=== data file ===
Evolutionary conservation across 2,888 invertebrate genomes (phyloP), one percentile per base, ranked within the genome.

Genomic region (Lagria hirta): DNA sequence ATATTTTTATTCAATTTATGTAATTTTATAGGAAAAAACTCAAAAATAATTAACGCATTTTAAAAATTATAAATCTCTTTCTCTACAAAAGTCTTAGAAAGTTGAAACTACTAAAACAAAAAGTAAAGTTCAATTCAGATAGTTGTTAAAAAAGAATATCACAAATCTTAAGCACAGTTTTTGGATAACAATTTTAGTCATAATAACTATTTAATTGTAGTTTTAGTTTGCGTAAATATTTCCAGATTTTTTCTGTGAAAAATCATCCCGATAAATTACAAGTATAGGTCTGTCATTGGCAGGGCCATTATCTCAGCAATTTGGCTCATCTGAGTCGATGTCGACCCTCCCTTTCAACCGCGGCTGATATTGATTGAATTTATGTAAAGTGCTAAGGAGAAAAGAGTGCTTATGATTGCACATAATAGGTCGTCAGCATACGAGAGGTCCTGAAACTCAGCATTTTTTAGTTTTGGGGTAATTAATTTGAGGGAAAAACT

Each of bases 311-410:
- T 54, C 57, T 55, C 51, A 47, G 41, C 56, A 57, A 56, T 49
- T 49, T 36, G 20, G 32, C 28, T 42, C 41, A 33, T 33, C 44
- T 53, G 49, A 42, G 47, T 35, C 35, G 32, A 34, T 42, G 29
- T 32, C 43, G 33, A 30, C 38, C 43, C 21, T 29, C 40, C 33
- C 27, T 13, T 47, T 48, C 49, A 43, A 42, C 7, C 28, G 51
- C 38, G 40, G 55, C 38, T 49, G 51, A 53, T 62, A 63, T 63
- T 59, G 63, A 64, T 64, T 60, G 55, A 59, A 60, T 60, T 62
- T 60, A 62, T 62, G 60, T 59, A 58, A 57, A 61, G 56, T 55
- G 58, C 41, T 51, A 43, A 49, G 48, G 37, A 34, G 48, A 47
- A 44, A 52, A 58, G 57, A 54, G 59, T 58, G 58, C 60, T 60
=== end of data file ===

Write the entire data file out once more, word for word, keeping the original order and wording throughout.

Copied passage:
Evolutionary conservation across 2,888 invertebrate genomes (phyloP), one percentile per base, ranked within the genome.

Genomic region (Lagria hirta): DNA sequence ATATTTTTATTCAATTTATGTAATTTTATAGGAAAAAACTCAAAAATAATTAACGCATTTTAAAAATTATAAATCTCTTTCTCTACAAAAGTCTTAGAAAGTTGAAACTACTAAAACAAAAAGTAAAGTTCAATTCAGATAGTTGTTAAAAAAGAATATCACAAATCTTAAGCACAGTTTTTGGATAACAATTTTAGTCATAATAACTATTTAATTGTAGTTTTAGTTTGCGTAAATATTTCCAGATTTTTTCTGTGAAAAATCATCCCGATAAATTACAAGTATAGGTCTGTCATTGGCAGGGCCATTATCTCAGCAATTTGGCTCATCTGAGTCGATGTCGACCCTCCCTTTCAACCGCGGCTGATATTGATTGAATTTATGTAAAGTGCTAAGGAGAAAAGAGTGCTTATGATTGCACATAATAGGTCGTCAGCATACGAGAGGTCCTGAAACTCAGCATTTTTTAGTTTTGGGGTAATTAATTTGAGGGAAAAACT

Each of bases 311-410:
- T 54, C 57, T 55, C 51, A 47, G 41, C 56, A 57, A 56, T 49
- T 49, T 36, G 20, G 32, C 28, T 42, C 41, A 33, T 33, C 44
- T 53, G 49, A 42, G 47, T 35, C 35, G 32, A 34, T 42, G 29
- T 32, C 43, G 33, A 30, C 38, C 43, C 21, T 29, C 40, C 33
- C 27, T 13, T 47, T 48, C 49, A 43, A 42, C 7, C 28, G 51
- C 38, G 40, G 55, C 38, T 49, G 51, A 53, T 62, A 63, T 63
- T 59, G 63, A 64, T 64, T 60, G 55, A 59, A 60, T 60, T 62
- T 60, A 62, T 62, G 60, T 59, A 58, A 57, A 61, G 56, T 55
- G 58, C 41, T 51, A 43, A 49, G 48, G 37, A 34, G 48, A 47
- A 44, A 52, A 58, G 57, A 54, G 59, T 58, G 58, C 60, T 60